Australia Lowers National Terrorism Threat Level, Shifts Focus on Foreign Interference and Espionage

SYDNEY — Australia has five official levels under its national terrorism threat classification system, ranging from “certain” to “not expected.”

The alert level has been in the middle range at “probable” since 2014, after the emergence of the Islamic State militant group in the Middle East.

It has now been lowered to “possible.” This means the authorities believe that while Australia remains a potential target for terrorist attacks, there are fewer extremists intending to carry out an attack.

The de-escalation in the terror threat level was announced Monday by the director-general of ASIO, the Australian Security and Intelligence Organization, Mike Burgess.

He told reporters in Canberra that the country must remain vigilant.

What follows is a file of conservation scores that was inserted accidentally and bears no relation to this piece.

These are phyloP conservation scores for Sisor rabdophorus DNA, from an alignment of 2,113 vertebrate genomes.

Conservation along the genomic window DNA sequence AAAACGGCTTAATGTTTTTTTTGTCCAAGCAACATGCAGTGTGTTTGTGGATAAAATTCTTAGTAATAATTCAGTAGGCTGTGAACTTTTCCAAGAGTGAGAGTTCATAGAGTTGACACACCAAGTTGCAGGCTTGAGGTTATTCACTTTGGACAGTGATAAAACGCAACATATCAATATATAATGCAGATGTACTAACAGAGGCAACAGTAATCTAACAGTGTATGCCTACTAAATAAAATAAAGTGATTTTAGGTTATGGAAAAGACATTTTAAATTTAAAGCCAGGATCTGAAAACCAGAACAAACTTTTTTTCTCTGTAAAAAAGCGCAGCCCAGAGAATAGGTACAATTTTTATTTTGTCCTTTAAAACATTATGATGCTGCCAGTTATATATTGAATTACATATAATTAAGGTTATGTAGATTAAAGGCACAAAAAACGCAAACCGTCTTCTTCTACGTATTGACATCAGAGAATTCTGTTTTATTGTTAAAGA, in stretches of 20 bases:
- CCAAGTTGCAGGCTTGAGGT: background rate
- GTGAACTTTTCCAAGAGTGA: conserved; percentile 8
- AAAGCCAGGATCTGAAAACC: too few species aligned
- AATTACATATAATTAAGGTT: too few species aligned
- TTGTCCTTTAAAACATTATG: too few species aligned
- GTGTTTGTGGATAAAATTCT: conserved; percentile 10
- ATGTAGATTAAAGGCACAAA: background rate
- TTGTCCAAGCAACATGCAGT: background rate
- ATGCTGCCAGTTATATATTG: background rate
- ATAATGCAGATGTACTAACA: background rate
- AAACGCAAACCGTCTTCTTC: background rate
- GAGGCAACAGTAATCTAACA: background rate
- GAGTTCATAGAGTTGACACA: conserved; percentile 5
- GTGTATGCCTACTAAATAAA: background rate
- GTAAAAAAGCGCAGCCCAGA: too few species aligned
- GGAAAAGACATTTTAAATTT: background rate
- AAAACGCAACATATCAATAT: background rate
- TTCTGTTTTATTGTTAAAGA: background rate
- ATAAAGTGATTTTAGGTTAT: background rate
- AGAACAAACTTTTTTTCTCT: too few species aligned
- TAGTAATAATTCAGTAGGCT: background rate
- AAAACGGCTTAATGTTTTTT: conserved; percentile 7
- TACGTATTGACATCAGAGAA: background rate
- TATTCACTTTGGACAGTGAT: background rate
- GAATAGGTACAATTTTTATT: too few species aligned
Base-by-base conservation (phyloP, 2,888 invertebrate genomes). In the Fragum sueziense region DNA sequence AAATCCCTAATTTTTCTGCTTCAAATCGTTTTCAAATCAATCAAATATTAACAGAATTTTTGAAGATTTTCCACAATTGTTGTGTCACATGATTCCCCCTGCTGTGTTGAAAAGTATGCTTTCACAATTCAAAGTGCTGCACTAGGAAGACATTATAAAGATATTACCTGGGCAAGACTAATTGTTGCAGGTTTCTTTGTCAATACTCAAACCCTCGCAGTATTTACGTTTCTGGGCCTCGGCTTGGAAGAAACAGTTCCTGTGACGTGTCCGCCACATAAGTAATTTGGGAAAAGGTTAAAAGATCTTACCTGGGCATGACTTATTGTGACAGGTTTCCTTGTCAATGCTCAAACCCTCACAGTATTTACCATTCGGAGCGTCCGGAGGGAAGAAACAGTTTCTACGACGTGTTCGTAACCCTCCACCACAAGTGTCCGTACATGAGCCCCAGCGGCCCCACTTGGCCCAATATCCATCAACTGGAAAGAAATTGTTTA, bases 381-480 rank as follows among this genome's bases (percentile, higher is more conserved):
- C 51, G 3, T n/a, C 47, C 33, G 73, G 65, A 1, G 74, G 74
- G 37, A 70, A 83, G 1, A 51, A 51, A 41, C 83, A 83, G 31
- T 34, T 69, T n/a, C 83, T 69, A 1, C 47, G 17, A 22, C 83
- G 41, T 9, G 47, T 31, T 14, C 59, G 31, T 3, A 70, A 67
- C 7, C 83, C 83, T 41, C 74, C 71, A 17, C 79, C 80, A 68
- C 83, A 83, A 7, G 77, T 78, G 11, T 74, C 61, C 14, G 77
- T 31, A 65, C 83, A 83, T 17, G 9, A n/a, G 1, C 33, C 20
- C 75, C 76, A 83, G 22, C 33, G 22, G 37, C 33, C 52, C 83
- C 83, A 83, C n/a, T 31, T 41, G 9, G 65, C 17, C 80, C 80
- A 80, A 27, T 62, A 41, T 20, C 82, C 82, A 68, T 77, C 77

“While ASIO considered all of these factors when deciding to lower the terrorism threat level I can almost guarantee it will need to go up again at some point in the future,” Burgess said. “But that is no reason to refrain from lowering it now, but it is a reason for ASIO to stay on the case to continue our counter-terrorism effort to give Australian people the safety, security and assurance they deserve.”

The ASIO boss also warned that there were individuals “still fantasizing about killing other Australians, still spouting their hateful ideologies in (online) chat rooms.”

ASIO has publicly reported 11 terrorist attacks in Australia since 2014. Twenty-one significant extremist plots had also been “detected and disrupted.”

Burgess has acknowledged Australia’s security and intelligence agencies were increasingly focused on the rising threat posed by foreign interference and espionage.

He said the recent repatriation of Australian wives, widows and children of dead or imprisoned Islamic State fighters from Kurdish-run detention camps in Syria had been accounted for in the decision to lower the domestic threat level.

Home Affairs Minister Clare O’Neil told local media Monday that the Australian government and security agencies would “remain vigilant.”

Source: Voice of America